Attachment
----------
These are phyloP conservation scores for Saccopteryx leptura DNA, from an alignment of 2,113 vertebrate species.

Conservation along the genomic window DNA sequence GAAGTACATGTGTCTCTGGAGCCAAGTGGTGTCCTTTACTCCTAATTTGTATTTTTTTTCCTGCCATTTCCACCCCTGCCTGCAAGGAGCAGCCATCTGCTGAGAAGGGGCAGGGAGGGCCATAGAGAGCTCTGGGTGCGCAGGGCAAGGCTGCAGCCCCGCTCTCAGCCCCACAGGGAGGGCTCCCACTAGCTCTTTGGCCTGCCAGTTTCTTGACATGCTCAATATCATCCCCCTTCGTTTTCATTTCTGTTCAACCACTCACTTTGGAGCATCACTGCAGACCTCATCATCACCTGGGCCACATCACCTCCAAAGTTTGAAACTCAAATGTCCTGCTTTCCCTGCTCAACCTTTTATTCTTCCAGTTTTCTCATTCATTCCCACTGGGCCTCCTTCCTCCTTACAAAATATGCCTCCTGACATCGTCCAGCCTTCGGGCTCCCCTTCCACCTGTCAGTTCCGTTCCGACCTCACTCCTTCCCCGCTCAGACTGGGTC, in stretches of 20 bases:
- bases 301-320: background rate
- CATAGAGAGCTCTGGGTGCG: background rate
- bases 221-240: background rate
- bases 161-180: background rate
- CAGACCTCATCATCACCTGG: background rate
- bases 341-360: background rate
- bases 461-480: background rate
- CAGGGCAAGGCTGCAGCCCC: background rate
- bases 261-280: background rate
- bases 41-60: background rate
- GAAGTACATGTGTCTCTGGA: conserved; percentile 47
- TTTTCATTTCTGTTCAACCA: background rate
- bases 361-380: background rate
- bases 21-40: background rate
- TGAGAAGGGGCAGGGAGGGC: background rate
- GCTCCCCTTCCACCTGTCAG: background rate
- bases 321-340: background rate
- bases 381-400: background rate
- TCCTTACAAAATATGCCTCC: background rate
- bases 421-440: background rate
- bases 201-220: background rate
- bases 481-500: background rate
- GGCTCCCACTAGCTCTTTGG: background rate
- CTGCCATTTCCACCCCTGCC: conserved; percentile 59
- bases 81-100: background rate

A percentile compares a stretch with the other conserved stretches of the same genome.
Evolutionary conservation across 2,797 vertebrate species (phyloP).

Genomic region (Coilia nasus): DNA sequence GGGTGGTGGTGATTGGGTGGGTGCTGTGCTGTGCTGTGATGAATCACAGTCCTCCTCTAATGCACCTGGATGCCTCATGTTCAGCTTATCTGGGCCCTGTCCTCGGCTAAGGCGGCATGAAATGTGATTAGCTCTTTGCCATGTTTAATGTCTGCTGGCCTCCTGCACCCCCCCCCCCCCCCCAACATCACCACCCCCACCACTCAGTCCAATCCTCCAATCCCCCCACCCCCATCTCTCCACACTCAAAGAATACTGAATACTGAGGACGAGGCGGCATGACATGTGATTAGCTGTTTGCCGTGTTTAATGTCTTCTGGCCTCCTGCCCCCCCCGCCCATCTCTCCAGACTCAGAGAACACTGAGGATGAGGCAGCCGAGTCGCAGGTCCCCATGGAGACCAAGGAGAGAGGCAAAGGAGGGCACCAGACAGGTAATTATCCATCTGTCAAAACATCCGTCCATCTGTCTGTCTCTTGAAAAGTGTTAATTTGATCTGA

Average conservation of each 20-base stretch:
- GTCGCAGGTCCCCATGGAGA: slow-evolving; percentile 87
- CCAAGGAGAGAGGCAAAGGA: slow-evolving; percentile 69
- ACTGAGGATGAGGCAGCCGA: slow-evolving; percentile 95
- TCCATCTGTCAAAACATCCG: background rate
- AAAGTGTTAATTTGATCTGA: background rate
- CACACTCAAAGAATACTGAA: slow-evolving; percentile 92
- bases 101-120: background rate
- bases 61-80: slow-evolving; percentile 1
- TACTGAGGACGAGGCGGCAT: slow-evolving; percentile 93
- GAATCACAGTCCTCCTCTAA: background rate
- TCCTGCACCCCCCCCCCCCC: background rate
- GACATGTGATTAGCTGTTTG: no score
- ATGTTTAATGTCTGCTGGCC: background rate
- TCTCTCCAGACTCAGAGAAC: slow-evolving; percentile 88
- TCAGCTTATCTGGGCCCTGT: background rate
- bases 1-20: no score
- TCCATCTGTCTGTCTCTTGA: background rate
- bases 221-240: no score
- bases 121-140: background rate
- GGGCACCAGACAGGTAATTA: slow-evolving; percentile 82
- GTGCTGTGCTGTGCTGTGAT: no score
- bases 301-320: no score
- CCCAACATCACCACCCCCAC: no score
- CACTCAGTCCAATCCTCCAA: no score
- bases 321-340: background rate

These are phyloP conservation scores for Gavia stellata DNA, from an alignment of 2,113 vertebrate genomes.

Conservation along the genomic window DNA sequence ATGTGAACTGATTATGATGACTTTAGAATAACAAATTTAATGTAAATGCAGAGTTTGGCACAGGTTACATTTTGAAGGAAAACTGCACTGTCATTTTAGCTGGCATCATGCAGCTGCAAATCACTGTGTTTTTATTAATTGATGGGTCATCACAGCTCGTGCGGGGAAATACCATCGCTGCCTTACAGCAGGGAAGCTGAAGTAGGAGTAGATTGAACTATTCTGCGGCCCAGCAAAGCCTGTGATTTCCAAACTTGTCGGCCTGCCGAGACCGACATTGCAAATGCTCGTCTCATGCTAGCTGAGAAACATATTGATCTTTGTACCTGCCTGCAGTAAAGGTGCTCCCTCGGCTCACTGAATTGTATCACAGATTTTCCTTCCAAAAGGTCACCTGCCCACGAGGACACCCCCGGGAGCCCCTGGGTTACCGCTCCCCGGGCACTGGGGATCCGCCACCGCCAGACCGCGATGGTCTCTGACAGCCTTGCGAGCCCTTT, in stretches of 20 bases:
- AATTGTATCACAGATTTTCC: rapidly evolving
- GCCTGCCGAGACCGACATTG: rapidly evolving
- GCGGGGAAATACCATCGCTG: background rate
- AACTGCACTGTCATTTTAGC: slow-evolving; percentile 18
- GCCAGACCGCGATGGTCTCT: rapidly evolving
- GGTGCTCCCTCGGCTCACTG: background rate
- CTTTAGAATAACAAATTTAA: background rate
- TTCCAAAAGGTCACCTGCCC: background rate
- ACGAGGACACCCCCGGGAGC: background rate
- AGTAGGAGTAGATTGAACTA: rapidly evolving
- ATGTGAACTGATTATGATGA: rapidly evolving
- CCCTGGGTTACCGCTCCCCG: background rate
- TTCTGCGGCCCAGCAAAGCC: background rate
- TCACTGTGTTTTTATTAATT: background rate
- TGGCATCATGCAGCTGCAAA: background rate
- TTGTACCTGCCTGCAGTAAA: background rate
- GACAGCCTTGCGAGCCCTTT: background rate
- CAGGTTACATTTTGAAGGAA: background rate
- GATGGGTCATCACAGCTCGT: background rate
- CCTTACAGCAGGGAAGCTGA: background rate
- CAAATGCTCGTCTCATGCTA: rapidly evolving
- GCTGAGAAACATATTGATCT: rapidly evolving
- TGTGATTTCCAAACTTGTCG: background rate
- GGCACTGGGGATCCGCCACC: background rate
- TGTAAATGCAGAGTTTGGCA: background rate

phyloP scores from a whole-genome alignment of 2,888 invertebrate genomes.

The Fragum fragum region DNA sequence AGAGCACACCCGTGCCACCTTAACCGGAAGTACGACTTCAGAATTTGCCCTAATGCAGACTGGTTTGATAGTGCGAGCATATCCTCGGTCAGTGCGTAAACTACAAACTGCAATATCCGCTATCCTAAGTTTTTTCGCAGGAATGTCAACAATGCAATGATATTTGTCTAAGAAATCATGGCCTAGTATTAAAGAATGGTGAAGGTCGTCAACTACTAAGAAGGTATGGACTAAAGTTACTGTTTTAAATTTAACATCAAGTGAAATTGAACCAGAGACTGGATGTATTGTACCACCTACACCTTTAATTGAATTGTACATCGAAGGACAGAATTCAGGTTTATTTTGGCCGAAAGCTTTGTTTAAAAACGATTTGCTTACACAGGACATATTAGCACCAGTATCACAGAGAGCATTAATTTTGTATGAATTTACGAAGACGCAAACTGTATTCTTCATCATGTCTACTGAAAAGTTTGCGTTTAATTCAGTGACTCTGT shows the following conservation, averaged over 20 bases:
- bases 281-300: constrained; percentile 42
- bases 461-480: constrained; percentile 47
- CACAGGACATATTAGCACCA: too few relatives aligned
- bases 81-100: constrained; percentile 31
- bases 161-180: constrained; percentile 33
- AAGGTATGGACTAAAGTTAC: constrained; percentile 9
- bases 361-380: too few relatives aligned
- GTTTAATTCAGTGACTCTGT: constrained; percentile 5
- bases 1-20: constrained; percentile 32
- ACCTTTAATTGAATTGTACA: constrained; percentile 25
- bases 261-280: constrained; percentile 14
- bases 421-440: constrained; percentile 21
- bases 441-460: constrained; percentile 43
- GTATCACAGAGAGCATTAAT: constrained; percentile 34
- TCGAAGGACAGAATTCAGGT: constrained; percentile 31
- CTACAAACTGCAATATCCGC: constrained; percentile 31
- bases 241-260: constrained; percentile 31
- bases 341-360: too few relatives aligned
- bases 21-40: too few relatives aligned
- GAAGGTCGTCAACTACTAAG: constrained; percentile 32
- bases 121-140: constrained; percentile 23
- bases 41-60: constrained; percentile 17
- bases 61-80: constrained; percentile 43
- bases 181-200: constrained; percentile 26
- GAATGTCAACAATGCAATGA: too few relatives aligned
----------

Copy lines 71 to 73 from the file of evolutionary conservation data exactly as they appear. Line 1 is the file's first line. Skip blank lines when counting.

- TTCTGCGGCCCAGCAAAGCC: background rate
- TCACTGTGTTTTTATTAATT: background rate
- TGGCATCATGCAGCTGCAAA: background rate